Page last updated at 06:51 GMT, Friday, 26 September 2008 07:51 UK

No progress in Burma, says group

Nuns pray at Shwedagon Pagoda shrine in Rangoon, Burma, on Friday
Some political prisoners have been released - but more have been arrested, says HRW

Repression in Burma has increased since the ruling military government crushed pro-democracy protests a year ago, says the US-based Human Rights Watch group.

The group says some 2,100 political prisoners are in Burmese jails while "pseudo-political reforms" go on.

It accuses the international community of failing to demand real reform and accountability from Burma's rulers.

The crackdown which began on 26 September 2007 was a response to weeks of peaceful protests.

The protests were partly triggered by soaring fuel costs, but demonstrators later demanded action against poor living standards and unpopular government policies.

"Last September, the Burmese people courageously challenged their military rulers, and they were answered with violence and contempt," said Elaine Pearson, deputy Asia director at Human Rights Watch.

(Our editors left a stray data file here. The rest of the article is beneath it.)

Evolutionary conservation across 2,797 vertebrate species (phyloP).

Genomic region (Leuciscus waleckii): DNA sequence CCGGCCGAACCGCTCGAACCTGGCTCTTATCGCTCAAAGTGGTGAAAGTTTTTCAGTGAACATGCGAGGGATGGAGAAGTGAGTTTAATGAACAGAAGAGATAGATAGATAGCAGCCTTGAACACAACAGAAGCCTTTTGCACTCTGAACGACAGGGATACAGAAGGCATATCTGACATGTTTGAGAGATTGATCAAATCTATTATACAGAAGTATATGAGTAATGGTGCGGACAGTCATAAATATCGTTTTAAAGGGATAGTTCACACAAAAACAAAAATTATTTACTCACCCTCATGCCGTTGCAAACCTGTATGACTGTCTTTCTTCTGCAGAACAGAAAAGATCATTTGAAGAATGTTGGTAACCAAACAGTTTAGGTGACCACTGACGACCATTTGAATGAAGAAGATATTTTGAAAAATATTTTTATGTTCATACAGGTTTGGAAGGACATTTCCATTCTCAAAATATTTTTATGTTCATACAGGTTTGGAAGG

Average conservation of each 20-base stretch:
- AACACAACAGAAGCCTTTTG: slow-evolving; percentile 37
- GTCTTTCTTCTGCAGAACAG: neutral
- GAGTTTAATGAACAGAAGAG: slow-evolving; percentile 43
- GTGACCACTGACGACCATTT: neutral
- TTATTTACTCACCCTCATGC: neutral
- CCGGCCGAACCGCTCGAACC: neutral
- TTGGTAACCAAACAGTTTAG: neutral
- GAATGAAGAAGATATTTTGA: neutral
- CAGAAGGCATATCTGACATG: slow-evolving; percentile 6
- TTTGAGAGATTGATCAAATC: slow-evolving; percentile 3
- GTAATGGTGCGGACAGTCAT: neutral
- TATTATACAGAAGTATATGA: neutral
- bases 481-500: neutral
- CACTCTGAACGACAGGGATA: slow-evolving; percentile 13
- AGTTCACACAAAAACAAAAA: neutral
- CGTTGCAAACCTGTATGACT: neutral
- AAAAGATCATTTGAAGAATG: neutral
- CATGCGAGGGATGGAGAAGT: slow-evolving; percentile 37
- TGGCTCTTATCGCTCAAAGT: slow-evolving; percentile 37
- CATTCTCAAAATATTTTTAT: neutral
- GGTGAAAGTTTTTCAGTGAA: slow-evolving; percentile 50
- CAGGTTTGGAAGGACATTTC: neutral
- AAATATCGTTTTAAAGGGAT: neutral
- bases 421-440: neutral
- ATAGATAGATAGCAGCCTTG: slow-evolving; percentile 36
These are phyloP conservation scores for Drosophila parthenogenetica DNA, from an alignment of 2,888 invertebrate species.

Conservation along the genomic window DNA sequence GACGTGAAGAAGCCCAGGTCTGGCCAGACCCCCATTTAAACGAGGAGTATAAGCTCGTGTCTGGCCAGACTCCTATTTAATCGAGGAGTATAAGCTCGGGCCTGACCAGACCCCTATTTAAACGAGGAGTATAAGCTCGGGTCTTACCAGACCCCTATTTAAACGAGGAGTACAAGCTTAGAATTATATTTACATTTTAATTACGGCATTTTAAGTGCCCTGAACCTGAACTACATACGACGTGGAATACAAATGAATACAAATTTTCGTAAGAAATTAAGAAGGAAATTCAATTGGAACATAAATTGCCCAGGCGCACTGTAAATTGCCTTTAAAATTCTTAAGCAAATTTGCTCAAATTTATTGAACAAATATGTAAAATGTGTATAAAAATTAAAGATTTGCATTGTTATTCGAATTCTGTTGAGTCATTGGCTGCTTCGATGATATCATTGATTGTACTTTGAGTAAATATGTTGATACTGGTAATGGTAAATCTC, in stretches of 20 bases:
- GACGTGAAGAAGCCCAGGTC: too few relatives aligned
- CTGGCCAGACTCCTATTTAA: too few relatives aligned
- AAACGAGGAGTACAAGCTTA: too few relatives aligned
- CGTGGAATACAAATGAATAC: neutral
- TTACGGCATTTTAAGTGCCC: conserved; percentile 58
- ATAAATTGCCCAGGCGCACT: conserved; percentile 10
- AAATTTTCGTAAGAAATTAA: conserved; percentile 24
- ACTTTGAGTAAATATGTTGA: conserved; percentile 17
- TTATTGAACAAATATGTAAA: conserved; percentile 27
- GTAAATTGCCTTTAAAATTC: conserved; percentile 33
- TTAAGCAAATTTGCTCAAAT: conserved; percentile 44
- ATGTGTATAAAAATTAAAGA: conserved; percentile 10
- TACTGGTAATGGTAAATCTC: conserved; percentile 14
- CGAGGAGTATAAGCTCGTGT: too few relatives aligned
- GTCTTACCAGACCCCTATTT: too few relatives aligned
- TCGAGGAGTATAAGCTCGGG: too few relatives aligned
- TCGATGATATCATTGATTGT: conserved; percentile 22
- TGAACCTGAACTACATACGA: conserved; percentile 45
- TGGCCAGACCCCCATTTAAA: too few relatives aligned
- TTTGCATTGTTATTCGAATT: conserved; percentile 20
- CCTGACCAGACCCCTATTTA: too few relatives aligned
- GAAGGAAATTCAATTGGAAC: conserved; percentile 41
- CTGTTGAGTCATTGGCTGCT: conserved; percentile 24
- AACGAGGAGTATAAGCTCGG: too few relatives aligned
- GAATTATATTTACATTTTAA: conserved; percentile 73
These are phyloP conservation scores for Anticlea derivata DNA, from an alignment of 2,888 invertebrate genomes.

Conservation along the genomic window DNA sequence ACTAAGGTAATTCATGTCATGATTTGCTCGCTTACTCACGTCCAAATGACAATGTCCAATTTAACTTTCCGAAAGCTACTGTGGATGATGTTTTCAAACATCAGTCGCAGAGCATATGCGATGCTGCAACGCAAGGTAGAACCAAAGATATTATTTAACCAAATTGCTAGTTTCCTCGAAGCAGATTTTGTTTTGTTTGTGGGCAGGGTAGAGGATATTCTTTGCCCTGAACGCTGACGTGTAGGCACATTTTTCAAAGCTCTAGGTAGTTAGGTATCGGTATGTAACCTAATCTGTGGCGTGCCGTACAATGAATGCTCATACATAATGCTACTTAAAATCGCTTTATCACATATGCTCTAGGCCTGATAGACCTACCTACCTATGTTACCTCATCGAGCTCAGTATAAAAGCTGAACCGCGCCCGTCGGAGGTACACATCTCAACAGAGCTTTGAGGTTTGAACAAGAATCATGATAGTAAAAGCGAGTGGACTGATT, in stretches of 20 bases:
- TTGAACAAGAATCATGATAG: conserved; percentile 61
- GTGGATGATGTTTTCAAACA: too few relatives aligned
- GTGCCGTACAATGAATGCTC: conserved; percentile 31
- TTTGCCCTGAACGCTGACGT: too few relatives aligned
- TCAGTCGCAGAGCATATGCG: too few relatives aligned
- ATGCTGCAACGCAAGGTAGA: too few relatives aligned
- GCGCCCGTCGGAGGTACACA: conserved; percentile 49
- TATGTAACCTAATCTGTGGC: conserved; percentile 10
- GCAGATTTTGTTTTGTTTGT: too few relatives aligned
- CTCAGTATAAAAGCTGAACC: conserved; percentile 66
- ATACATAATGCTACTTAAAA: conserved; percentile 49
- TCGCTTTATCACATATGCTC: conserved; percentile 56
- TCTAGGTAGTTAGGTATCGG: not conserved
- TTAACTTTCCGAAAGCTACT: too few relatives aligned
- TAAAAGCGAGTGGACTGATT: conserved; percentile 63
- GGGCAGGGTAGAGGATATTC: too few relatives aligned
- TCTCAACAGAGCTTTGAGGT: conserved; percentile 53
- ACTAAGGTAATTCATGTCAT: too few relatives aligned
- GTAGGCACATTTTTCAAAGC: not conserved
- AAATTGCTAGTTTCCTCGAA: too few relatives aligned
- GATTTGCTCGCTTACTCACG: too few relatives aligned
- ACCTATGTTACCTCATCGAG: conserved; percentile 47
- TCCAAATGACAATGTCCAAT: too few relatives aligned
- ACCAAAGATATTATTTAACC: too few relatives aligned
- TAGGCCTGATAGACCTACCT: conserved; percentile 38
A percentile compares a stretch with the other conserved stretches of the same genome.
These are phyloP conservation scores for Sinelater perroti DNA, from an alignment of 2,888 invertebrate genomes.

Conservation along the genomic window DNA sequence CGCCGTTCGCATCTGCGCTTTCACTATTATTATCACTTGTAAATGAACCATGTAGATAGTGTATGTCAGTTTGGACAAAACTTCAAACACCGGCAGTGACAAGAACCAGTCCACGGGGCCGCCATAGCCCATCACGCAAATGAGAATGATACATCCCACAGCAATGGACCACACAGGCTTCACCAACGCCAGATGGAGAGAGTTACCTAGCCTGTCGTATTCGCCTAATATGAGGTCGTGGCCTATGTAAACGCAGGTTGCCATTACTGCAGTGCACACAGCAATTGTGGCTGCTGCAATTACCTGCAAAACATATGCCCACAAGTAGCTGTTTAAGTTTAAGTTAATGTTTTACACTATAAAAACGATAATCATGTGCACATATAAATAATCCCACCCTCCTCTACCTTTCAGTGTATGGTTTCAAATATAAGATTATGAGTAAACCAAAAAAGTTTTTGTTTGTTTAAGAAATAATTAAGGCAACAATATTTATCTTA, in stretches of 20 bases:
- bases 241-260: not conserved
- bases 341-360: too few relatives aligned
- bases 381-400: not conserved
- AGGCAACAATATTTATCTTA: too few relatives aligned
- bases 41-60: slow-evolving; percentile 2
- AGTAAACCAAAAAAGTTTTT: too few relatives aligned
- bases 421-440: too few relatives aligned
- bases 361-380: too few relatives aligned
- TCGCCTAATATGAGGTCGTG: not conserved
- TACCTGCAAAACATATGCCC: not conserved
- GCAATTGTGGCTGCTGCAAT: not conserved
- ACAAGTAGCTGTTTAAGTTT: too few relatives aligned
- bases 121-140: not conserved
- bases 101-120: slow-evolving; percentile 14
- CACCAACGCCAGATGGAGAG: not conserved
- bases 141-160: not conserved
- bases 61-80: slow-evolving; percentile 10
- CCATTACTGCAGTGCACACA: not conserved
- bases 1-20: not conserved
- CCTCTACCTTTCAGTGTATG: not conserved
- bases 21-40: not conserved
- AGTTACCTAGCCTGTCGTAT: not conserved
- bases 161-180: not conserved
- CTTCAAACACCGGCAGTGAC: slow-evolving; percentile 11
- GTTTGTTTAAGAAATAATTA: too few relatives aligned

Rather than let Burma's rulers continue to engage in fruitless dialogue, the international community should demand real action
Elaine Pearson
Deputy Asia director, HRW

"The repression continues. While a handful of political activists have been released, more are being arrested and thousands remain in prison."

The group acknowledges that seven political activists were among thousands of prisoners recently released by Burmese authorities. But it says about 39 political activists were arrested in August and September alone.

It also says the authorities have done nothing to bring justice to the perpetrators of extra-judicial killings, arbitrary arrests and torture during last year's crackdown.

In the statement, the group says UN envoy Ibrahim Gambari has failed to effect any real change despite four trips to the country in the last year.

The international community, it suggests, has "let Burma's rulers continue to engage in fruitless dialogue" - and instead should "demand real action".

The military government says it has a "roadmap" for democracy, which allows for elections in 2010. It has pushed through a constitution which reserves a quarter of the seats in any future parliament for the military.

The Burmese opposition does not recognise the military-backed constitution.

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